Connection of Groups and Symmetry
Given a structured object X of any sort, a symmetry is a mapping of the object onto itself which preserves the structure. This occurs in many cases, for example
 If X is a set with no additional structure, a symmetry is a bijective map from the set to itself, giving rise to permutation groups.
 If the object X is a set of points in the plane with its metric structure or any other metric space, a symmetry is a bijection of the set to itself which preserves the distance between each pair of points (an isometry). The corresponding group is called isometry group of X.
 If instead angles are preserved, one speaks of conformal maps. Conformal maps give rise to Kleinian groups, for example.
 Symmetries are not restricted to geometrical objects, but include algebraic objects as well. For instance, the equation

 has the two solutions, and . In this case, the group that exchanges the two roots is the Galois group belonging to the equation. Every polynomial equation in one variable has a Galois group, that is a certain permutation group on its roots.
The axioms of a group formalize the essential aspects of symmetry. Symmetries form a group: they are closed because if you take a symmetry of an object, and then apply another symmetry, the result will still be a symmetry. The identity keeping the object fixed is always a symmetry of an object. Existence of inverses is guaranteed by undoing the symmetry and the associativity comes from the fact that symmetries are functions on a space, and composition of functions are associative.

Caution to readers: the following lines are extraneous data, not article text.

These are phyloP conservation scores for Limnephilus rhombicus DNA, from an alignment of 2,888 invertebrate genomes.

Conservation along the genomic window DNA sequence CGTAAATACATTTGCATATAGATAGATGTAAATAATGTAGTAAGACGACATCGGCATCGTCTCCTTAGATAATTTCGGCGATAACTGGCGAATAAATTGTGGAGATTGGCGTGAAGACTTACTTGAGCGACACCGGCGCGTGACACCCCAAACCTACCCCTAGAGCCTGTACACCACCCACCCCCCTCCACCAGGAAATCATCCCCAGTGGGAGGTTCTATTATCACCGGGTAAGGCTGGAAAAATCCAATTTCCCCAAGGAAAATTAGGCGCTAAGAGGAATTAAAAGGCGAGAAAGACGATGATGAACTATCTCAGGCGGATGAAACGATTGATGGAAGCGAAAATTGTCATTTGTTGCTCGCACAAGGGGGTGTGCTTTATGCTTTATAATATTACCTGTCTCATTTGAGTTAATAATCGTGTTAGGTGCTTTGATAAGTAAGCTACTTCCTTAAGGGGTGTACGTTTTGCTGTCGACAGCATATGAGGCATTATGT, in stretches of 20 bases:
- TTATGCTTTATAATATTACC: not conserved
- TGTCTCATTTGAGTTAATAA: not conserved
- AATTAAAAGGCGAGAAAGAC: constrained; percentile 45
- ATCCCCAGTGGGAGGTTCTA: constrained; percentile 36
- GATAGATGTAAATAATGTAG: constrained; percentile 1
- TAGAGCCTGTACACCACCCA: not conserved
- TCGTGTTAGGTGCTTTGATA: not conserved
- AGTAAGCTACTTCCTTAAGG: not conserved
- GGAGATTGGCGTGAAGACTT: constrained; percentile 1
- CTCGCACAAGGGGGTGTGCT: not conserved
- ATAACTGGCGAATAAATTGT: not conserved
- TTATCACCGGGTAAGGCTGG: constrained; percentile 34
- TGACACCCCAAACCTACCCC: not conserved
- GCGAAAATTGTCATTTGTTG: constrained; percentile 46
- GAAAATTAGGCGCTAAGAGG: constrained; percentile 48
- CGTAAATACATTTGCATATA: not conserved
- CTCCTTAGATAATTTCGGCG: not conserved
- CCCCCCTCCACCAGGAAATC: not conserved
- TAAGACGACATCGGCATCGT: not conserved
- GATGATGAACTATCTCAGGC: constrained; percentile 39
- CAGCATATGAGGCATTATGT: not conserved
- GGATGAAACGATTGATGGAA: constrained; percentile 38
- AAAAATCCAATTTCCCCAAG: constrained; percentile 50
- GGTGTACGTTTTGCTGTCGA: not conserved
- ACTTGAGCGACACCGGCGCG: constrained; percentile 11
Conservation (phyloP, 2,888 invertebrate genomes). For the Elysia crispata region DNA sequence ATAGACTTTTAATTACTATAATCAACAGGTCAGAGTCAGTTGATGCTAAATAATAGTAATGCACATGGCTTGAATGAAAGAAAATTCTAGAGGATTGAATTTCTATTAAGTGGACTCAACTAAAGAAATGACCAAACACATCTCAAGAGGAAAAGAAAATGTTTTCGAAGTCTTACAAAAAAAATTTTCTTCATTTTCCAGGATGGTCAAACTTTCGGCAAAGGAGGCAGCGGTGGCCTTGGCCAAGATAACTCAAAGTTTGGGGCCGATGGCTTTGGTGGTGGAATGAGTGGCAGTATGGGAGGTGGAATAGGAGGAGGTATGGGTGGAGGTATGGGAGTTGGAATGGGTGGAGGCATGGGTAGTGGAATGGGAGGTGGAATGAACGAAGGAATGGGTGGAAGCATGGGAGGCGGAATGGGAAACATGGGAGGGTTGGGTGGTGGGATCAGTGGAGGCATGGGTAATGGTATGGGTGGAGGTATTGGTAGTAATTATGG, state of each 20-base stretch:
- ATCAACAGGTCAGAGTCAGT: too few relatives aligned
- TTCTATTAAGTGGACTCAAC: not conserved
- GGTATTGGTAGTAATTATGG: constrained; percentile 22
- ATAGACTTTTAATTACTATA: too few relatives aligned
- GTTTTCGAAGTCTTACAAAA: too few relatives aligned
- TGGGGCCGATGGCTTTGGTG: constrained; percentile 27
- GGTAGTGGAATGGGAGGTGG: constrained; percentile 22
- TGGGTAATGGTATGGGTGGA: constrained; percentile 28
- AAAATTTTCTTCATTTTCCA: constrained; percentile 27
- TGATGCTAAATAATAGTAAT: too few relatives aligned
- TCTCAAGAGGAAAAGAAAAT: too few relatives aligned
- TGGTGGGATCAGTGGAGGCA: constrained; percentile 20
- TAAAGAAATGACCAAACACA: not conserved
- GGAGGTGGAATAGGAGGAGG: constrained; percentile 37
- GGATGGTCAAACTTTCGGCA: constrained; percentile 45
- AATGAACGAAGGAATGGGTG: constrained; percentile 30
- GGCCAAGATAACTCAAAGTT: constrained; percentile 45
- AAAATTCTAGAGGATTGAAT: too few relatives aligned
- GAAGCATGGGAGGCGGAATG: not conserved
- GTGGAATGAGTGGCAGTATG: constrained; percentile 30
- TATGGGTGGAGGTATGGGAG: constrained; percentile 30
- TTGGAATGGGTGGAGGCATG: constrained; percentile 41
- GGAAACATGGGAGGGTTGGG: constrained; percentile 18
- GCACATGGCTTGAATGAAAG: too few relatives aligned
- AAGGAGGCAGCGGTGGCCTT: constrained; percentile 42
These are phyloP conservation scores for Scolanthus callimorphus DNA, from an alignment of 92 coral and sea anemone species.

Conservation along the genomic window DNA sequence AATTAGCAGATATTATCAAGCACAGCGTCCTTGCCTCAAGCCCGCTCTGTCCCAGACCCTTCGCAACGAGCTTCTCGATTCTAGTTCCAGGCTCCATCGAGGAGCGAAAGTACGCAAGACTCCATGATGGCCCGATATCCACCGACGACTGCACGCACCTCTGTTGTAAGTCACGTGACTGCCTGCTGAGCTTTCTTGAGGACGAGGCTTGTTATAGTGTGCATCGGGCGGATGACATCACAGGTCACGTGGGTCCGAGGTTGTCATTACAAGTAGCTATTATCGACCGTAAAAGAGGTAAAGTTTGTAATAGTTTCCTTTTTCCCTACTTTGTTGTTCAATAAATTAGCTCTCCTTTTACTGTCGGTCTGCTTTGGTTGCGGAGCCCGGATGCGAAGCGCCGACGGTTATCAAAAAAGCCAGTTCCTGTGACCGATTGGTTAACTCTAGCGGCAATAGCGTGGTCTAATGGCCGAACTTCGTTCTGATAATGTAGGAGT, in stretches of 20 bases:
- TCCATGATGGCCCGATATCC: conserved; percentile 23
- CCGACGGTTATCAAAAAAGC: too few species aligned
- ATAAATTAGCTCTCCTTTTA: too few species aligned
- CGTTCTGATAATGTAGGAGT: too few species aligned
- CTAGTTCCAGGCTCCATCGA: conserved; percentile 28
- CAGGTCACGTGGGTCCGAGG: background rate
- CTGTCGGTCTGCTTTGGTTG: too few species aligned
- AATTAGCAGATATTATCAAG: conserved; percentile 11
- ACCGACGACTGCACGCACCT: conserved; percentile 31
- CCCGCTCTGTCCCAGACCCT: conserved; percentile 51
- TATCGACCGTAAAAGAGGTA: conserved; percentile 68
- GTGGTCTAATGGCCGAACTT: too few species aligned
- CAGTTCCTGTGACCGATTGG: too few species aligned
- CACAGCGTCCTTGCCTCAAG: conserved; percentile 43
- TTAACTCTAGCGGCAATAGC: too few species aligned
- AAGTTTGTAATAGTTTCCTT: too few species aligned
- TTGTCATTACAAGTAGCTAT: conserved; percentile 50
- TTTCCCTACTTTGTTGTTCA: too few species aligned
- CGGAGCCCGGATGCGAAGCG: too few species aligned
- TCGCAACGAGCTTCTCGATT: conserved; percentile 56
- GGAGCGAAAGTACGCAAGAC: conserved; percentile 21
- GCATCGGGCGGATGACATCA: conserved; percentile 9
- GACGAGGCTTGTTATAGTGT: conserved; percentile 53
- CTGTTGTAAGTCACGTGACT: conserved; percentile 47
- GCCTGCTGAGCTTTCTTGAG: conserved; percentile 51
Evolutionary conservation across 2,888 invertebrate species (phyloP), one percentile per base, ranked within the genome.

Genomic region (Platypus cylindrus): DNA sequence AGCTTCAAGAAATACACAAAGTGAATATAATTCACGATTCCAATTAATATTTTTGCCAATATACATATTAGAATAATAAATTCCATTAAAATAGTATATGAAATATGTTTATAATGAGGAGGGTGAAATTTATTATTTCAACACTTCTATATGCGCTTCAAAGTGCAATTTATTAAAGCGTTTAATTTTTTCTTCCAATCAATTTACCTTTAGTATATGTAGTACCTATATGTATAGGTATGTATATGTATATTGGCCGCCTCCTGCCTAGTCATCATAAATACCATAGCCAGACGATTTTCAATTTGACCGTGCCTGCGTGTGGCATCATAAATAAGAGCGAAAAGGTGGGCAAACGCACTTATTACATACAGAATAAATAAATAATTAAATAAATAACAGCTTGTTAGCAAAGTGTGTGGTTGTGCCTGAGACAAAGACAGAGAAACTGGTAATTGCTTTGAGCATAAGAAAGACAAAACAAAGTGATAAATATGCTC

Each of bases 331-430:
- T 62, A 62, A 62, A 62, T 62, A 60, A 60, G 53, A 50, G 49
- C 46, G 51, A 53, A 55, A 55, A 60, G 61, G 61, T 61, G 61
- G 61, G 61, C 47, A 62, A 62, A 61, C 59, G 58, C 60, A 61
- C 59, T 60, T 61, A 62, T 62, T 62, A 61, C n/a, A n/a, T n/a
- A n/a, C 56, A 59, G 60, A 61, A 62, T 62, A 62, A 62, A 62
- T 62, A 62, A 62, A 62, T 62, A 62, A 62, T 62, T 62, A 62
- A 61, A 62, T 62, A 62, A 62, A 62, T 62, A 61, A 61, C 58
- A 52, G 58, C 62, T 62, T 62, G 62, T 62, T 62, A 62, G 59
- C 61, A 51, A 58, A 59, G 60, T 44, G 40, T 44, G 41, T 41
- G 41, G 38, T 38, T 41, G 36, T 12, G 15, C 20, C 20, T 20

Frucht's theorem says that every group is the symmetry group of some graph. So every abstract group is actually the symmetries of some explicit object.
The saying of "preserving the structure" of an object can be made precise by working in a category. Maps preserving the structure are then the morphisms, and the symmetry group is the automorphism group of the object in question.
Read more about this topic: Group Theory
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